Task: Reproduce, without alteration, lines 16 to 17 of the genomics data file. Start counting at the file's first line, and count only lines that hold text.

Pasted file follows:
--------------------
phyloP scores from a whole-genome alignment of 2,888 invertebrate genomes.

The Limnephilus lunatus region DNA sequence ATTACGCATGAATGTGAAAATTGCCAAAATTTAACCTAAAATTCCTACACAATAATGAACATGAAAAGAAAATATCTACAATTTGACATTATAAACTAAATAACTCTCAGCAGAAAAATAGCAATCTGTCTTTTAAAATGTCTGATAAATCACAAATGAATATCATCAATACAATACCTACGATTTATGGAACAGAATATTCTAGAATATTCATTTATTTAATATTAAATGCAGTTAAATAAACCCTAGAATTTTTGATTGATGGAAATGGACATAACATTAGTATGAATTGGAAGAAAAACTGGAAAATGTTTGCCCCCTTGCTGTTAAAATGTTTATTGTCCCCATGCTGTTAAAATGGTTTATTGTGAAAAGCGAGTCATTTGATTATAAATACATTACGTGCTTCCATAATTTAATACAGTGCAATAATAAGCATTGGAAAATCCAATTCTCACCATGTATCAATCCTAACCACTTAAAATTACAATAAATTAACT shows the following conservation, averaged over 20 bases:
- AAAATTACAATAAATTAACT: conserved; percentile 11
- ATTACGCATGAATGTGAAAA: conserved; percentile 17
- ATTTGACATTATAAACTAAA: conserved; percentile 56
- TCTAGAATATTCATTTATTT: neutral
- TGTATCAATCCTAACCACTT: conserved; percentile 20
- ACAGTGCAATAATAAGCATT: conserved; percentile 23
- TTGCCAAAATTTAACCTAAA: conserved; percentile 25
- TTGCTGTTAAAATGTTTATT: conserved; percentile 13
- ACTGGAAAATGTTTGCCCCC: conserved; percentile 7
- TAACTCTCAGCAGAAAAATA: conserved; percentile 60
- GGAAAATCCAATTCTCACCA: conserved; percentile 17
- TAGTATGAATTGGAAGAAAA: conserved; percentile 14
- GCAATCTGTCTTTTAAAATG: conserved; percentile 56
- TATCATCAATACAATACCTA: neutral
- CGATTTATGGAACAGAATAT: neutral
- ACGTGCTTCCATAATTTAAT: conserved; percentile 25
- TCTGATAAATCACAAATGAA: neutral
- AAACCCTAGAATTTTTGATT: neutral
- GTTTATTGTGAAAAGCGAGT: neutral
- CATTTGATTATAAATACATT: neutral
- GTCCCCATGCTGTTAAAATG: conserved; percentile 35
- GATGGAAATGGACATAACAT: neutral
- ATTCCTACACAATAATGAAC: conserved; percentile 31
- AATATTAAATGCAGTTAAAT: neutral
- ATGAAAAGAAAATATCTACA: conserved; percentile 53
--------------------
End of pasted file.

- TATCATCAATACAATACCTA: neutral
- CGATTTATGGAACAGAATAT: neutral